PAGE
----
As winter finally gave way to spring, a renewed effort to protect additional wilderness has blossomed in the eastern half of the country.
On March 17, U.S. Senators Lamar Alexander and Bob Corker, both Tennessee Republicans, reintroduced their legislation to protect nearly 20,000 acres within the Cherokee National Forest. The Tennessee Wilderness Act of 2015 (S. 755) would permanently conserve these unique southern wild lands, keeping them free of development and ensuring that their streams remain pristine.
The biologically rich Cherokee National Forest is home to a variety of wildlife, including 43 species of mammals (such as black bears and bobcats), 154 species of fish (including brook trout), 55 species of amphibians (such as the spotted salamander), and 262 species of birds. Securing special areas of the forest as wilderness would safeguard wildlife and guarantee that future generations are able to enjoy the outstanding recreational opportunities the wild land has to offer—from hiking, paddling, hunting, and fishing to horseback riding, camping, and birding. These activities contribute significantly to the local and state economies, generating some $8 billion in consumer spending each year and directly supporting more than 80,000 jobs.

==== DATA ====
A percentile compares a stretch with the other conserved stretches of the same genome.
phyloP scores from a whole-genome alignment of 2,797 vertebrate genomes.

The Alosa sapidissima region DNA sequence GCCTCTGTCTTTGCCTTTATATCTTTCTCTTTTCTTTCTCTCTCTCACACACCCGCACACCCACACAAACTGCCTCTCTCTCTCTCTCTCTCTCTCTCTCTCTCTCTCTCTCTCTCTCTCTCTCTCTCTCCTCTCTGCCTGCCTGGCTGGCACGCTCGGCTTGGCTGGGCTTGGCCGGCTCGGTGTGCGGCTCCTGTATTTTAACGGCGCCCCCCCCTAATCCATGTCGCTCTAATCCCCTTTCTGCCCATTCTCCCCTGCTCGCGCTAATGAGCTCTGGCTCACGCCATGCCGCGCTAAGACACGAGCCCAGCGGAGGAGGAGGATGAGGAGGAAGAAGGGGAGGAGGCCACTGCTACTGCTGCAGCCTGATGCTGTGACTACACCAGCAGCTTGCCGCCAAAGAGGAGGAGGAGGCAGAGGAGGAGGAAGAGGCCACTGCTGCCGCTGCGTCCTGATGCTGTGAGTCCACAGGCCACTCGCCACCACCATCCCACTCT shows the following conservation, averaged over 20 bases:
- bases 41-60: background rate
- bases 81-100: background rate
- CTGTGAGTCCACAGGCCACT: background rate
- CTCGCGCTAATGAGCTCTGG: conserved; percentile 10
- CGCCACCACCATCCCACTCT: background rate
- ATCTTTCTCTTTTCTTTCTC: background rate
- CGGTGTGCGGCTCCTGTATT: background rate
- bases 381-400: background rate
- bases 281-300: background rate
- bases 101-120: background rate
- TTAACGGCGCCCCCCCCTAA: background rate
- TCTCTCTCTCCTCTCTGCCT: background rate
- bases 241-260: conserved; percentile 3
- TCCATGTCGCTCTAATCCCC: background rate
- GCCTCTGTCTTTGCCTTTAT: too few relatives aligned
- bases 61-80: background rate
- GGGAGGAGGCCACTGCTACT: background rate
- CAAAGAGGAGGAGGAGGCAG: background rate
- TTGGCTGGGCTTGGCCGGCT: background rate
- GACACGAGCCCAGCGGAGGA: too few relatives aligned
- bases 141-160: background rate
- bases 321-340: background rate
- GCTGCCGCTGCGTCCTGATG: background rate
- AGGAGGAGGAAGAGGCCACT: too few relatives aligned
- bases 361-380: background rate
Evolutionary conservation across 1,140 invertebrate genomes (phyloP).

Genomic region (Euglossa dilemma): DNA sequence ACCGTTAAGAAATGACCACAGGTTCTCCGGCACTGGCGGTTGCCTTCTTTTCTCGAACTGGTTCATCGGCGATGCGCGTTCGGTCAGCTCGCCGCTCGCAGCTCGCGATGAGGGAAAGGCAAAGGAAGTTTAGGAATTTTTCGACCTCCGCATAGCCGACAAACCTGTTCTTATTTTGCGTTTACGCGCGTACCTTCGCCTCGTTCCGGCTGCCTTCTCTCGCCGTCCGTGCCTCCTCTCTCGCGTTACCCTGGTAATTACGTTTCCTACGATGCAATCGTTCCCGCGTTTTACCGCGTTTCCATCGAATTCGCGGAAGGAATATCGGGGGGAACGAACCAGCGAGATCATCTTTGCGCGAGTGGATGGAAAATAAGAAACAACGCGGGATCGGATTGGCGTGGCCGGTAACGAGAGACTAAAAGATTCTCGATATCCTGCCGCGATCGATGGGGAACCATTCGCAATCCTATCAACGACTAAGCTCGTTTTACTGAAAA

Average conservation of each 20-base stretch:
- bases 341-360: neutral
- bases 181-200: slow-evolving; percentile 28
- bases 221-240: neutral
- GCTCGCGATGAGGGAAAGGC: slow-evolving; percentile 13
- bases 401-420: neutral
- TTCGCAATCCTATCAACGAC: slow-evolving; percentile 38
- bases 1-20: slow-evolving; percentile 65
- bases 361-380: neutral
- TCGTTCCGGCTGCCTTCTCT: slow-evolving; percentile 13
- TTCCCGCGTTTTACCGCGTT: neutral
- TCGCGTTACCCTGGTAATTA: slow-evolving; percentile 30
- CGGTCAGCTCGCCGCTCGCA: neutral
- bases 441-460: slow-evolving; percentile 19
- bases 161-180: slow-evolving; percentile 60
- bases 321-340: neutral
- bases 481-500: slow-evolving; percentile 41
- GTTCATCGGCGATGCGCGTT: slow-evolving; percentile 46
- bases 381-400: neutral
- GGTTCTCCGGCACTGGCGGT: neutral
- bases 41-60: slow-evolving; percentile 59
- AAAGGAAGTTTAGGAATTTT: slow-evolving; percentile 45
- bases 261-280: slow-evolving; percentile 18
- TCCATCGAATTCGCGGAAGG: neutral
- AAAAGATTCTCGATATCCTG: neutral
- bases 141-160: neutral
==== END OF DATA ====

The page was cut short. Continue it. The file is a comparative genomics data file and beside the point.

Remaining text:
The legislation would expand five existing wilderness areas, including Sampson Mountain and Joyce Kilmer-Slickrock, and designate a new one: Upper Bald River. These would be Tennessee’s first wilderness protections since 1986, and the effort has broad support in East Tennessee and Congress. Backers include local business leaders, hunters and anglers, faith groups, elected officials, recreational visitors, and conservationists.
While Pew is heartened by the reintroduction of the Tennessee Wilderness Act, we are concerned about other recent efforts in Congress. During the Senate’s consideration of the fiscal year 2016 budget (S. Con. Res. 11), several amendments were considered that would scale back protections for U.S. public lands by weakening or changing existing laws. They included an amendment (Amendment 838) that would allow the sale or transfer of any public land not within a national park, preserve, or monument to state or local governments. While the amendment, which passed 51-49, is nonbinding—lacks the force of law—it demonstrates that wilderness study areas like those being proposed for wilderness protection in the Tennessee bill, as well as inventoried roadless areas, are likely to be the subject of additional efforts to undermine public lands during the 114th Congress.
Pew is grateful to senators who voted against Amendment 838, including Senator Alexander and Senator Cory Gardner (R-CO), and who honor the original Wilderness Act’s bipartisan spirit, and we appreciate the work of so many advocates and conservationists to sustain our public lands.